Excellent weekend birding in Petchaburi province with my friend Chris who was back from a week birding lowland Sabah with Robert Chong, and on his way to lead the Western Pacific Odyssy tour.
Our first stop on Saturday was Pak Thale to get Chris his first Spoon-billed Sandpipers of the year (he's also organising this tour later this year to search for Spooner breeding areas). On arrival at Pak Thale we met Mr Daeng, the boatman from Laem Pak Bia, who already had two birds on a pool beside the track. One of these was in partial breeding plumage, but was less co-operative than the other, winter plum, bird. Whilst checking for more Spooners amongst the Red-necked Stints I picked up an adult Little Stint which was well advanced in attaining summer plumage.
The way we all want to see a Spooner
But they are pretty good even when they look like this!
After admiring the Spooners for a hour we headed down to the Kings Project where we picked up Ruddy-breasted Crake and two male Painted Snipe (as well as Common and Pin-tailed Snipe), Oriental Reed Warbler and the usual waders.
Long -toed Stint
We departed late morning for Kaeng Krachan National Park, and after checking in at Samarn Bird Camp (which is just 1 km from the park gate) we headed into the Park. Birding was somewhat hampered by heavy rain, but we managed to pick up one key target, Ratchet-tailed Treepie (this is the only place in Thailand for the species). We also had nice views of Long-tailed Broadbill and Lesser-necklaced Laughingthrush, brief views of White-browed Scimitar-babbler and a troupe of Banded Langurs crossed the trail we walked during a brief let up in the rain. Traveling out of the Park after dark provided some spotlighting interest, with a couple of Common Palm Civets on the road and a pair of civety-types who decided to hide around the back of a tree as soon as the spotlight was put on them - we couldn't even sort them out with the scope.
Things started slowly on Sunday, with a few woodpeckers being picked up including Rufous 'pecker and Common Flameback, I also picked up a calling Sultan Tit which proceeded to show well, and a single Black Baza perched up for a short while. We had a distantly calling Blue Pitta, and several vocal Grey Peacock-pheasants but nothing close enough to offer views. A stop at a couple of view points rewarded us with five Wreathed and a couple of Great Hornbills, and a pair of Silver-breasted Broadbills nearby, carrying nesting material. The highlight of the day came when we checked a nice shady area of forest at km 24.5 where Chris found a pair of Bar-backed Partridges foraging quietly in the slope forest leaf litter, we followed them for about 15 minutes, getting excellent views.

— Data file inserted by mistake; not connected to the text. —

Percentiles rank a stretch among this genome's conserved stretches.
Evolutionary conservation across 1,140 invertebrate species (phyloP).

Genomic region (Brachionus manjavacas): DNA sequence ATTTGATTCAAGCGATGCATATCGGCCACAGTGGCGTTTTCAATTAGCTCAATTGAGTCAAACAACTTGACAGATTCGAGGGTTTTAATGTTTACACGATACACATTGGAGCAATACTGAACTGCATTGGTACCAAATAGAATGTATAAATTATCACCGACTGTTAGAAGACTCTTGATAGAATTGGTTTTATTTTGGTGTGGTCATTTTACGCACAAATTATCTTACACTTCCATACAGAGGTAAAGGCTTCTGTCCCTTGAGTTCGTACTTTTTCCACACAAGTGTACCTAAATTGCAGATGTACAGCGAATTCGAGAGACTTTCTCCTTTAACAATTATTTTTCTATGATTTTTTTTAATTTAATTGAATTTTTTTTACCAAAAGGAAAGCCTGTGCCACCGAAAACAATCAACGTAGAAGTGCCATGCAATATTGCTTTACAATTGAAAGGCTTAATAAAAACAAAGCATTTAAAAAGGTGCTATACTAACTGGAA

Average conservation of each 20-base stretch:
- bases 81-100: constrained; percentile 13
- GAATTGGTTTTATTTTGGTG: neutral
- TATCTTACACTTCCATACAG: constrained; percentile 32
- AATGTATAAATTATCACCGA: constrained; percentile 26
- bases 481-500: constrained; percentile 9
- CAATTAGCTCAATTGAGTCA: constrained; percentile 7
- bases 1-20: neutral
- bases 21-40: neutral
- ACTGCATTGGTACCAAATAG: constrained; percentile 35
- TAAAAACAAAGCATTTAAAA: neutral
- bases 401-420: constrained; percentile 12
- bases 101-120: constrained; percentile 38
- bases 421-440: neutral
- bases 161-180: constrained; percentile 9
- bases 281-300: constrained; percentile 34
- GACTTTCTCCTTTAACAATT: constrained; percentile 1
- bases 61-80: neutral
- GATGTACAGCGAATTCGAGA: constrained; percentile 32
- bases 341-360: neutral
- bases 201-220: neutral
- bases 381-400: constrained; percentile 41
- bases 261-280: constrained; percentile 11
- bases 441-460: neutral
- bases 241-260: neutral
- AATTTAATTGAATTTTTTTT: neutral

White-handed Gibbons come in two flavours
Lunch at the upper camp site was not exactly a culinary highlight, but troupes of White-handed Gibbons and Dusky Langurs crossing paths beside the restaurant gave us some nice photographic opportunities. This was followed by some ridge top birding on the road past the campsite which gives stunning views of the forest and provided us with an adult Rufous-bellied Eagle. We also picked up a strange, apparently all-dark swift with a forked tail, which might have been Dark-rumped Swift, but is more likely to be a cooki Pacific Swift, this resident race has much reduced white on the rump which can be difficult to see. Driving back down the mountain in the late afternoon gave us a couple of Red-headed Trogans from the car, and Chris a very brief glimpse of a cat spp, probably a Leopard Cat. We picked up another couple of Common Palm Civets as well as Great Eared and Large-tailed Nightjars just before dusk.